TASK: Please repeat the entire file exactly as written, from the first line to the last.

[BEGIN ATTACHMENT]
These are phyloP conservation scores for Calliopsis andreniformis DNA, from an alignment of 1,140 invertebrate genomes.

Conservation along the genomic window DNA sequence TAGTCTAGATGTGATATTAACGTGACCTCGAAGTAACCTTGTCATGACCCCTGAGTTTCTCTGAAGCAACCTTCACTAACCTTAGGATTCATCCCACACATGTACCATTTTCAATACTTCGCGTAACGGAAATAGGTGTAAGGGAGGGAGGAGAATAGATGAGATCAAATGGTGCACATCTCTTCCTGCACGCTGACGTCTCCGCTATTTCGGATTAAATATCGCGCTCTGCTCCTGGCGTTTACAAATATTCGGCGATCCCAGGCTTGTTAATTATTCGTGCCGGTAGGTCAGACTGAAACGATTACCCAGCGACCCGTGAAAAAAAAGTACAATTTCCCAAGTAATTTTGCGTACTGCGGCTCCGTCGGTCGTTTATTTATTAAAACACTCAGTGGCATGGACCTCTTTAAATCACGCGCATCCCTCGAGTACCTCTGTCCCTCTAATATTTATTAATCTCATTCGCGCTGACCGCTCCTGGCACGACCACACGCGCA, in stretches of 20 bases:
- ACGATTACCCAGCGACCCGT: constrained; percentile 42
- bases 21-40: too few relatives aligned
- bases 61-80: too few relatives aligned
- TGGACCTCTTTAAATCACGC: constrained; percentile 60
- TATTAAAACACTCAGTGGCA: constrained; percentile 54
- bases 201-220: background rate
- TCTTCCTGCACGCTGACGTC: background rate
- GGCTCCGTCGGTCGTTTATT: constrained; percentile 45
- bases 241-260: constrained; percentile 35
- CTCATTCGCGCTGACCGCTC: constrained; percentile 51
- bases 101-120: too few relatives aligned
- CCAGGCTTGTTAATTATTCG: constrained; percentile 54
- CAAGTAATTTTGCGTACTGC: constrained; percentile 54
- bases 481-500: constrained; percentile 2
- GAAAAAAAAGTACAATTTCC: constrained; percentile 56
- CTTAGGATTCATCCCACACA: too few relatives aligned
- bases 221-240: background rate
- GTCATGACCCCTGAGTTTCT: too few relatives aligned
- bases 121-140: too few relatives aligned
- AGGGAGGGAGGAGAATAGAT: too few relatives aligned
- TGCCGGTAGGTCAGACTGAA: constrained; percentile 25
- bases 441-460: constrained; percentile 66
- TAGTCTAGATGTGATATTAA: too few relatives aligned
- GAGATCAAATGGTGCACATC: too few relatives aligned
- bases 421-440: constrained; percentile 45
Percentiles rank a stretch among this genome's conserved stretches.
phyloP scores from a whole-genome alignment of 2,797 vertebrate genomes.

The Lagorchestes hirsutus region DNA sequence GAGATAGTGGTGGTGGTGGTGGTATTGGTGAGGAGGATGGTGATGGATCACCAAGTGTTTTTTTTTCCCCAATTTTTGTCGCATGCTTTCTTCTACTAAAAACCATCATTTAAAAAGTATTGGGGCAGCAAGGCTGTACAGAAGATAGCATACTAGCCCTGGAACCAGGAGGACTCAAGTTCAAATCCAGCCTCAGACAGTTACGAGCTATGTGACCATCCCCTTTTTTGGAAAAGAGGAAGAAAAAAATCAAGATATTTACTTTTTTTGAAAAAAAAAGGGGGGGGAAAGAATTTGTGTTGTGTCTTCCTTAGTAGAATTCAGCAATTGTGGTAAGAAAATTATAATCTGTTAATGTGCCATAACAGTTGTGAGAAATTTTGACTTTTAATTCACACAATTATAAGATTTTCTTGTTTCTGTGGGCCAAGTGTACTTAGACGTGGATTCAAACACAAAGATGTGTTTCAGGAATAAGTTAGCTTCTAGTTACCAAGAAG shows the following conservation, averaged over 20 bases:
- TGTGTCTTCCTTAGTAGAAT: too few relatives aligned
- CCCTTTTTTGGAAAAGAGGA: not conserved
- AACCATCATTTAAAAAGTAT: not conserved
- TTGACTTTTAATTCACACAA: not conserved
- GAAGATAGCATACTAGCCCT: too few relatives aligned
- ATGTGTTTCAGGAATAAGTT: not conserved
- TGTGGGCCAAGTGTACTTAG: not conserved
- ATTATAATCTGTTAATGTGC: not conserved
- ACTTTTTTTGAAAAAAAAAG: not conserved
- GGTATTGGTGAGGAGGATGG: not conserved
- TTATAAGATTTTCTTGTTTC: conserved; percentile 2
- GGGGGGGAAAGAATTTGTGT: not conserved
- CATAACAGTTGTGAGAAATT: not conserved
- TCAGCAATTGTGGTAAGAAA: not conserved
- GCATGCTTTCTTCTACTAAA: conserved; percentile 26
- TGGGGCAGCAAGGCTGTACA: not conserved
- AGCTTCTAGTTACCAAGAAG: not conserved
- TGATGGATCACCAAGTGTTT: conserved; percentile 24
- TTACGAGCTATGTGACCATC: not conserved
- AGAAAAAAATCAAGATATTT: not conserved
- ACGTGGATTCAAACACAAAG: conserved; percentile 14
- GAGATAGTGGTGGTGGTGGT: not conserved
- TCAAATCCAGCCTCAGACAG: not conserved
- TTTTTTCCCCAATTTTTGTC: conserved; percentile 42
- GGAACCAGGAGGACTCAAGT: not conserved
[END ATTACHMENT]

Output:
These are phyloP conservation scores for Calliopsis andreniformis DNA, from an alignment of 1,140 invertebrate genomes.

Conservation along the genomic window DNA sequence TAGTCTAGATGTGATATTAACGTGACCTCGAAGTAACCTTGTCATGACCCCTGAGTTTCTCTGAAGCAACCTTCACTAACCTTAGGATTCATCCCACACATGTACCATTTTCAATACTTCGCGTAACGGAAATAGGTGTAAGGGAGGGAGGAGAATAGATGAGATCAAATGGTGCACATCTCTTCCTGCACGCTGACGTCTCCGCTATTTCGGATTAAATATCGCGCTCTGCTCCTGGCGTTTACAAATATTCGGCGATCCCAGGCTTGTTAATTATTCGTGCCGGTAGGTCAGACTGAAACGATTACCCAGCGACCCGTGAAAAAAAAGTACAATTTCCCAAGTAATTTTGCGTACTGCGGCTCCGTCGGTCGTTTATTTATTAAAACACTCAGTGGCATGGACCTCTTTAAATCACGCGCATCCCTCGAGTACCTCTGTCCCTCTAATATTTATTAATCTCATTCGCGCTGACCGCTCCTGGCACGACCACACGCGCA, in stretches of 20 bases:
- ACGATTACCCAGCGACCCGT: constrained; percentile 42
- bases 21-40: too few relatives aligned
- bases 61-80: too few relatives aligned
- TGGACCTCTTTAAATCACGC: constrained; percentile 60
- TATTAAAACACTCAGTGGCA: constrained; percentile 54
- bases 201-220: background rate
- TCTTCCTGCACGCTGACGTC: background rate
- GGCTCCGTCGGTCGTTTATT: constrained; percentile 45
- bases 241-260: constrained; percentile 35
- CTCATTCGCGCTGACCGCTC: constrained; percentile 51
- bases 101-120: too few relatives aligned
- CCAGGCTTGTTAATTATTCG: constrained; percentile 54
- CAAGTAATTTTGCGTACTGC: constrained; percentile 54
- bases 481-500: constrained; percentile 2
- GAAAAAAAAGTACAATTTCC: constrained; percentile 56
- CTTAGGATTCATCCCACACA: too few relatives aligned
- bases 221-240: background rate
- GTCATGACCCCTGAGTTTCT: too few relatives aligned
- bases 121-140: too few relatives aligned
- AGGGAGGGAGGAGAATAGAT: too few relatives aligned
- TGCCGGTAGGTCAGACTGAA: constrained; percentile 25
- bases 441-460: constrained; percentile 66
- TAGTCTAGATGTGATATTAA: too few relatives aligned
- GAGATCAAATGGTGCACATC: too few relatives aligned
- bases 421-440: constrained; percentile 45
Percentiles rank a stretch among this genome's conserved stretches.
phyloP scores from a whole-genome alignment of 2,797 vertebrate genomes.

The Lagorchestes hirsutus region DNA sequence GAGATAGTGGTGGTGGTGGTGGTATTGGTGAGGAGGATGGTGATGGATCACCAAGTGTTTTTTTTTCCCCAATTTTTGTCGCATGCTTTCTTCTACTAAAAACCATCATTTAAAAAGTATTGGGGCAGCAAGGCTGTACAGAAGATAGCATACTAGCCCTGGAACCAGGAGGACTCAAGTTCAAATCCAGCCTCAGACAGTTACGAGCTATGTGACCATCCCCTTTTTTGGAAAAGAGGAAGAAAAAAATCAAGATATTTACTTTTTTTGAAAAAAAAAGGGGGGGGAAAGAATTTGTGTTGTGTCTTCCTTAGTAGAATTCAGCAATTGTGGTAAGAAAATTATAATCTGTTAATGTGCCATAACAGTTGTGAGAAATTTTGACTTTTAATTCACACAATTATAAGATTTTCTTGTTTCTGTGGGCCAAGTGTACTTAGACGTGGATTCAAACACAAAGATGTGTTTCAGGAATAAGTTAGCTTCTAGTTACCAAGAAG shows the following conservation, averaged over 20 bases:
- TGTGTCTTCCTTAGTAGAAT: too few relatives aligned
- CCCTTTTTTGGAAAAGAGGA: not conserved
- AACCATCATTTAAAAAGTAT: not conserved
- TTGACTTTTAATTCACACAA: not conserved
- GAAGATAGCATACTAGCCCT: too few relatives aligned
- ATGTGTTTCAGGAATAAGTT: not conserved
- TGTGGGCCAAGTGTACTTAG: not conserved
- ATTATAATCTGTTAATGTGC: not conserved
- ACTTTTTTTGAAAAAAAAAG: not conserved
- GGTATTGGTGAGGAGGATGG: not conserved
- TTATAAGATTTTCTTGTTTC: conserved; percentile 2
- GGGGGGGAAAGAATTTGTGT: not conserved
- CATAACAGTTGTGAGAAATT: not conserved
- TCAGCAATTGTGGTAAGAAA: not conserved
- GCATGCTTTCTTCTACTAAA: conserved; percentile 26
- TGGGGCAGCAAGGCTGTACA: not conserved
- AGCTTCTAGTTACCAAGAAG: not conserved
- TGATGGATCACCAAGTGTTT: conserved; percentile 24
- TTACGAGCTATGTGACCATC: not conserved
- AGAAAAAAATCAAGATATTT: not conserved
- ACGTGGATTCAAACACAAAG: conserved; percentile 14
- GAGATAGTGGTGGTGGTGGT: not conserved
- TCAAATCCAGCCTCAGACAG: not conserved
- TTTTTTCCCCAATTTTTGTC: conserved; percentile 42
- GGAACCAGGAGGACTCAAGT: not conserved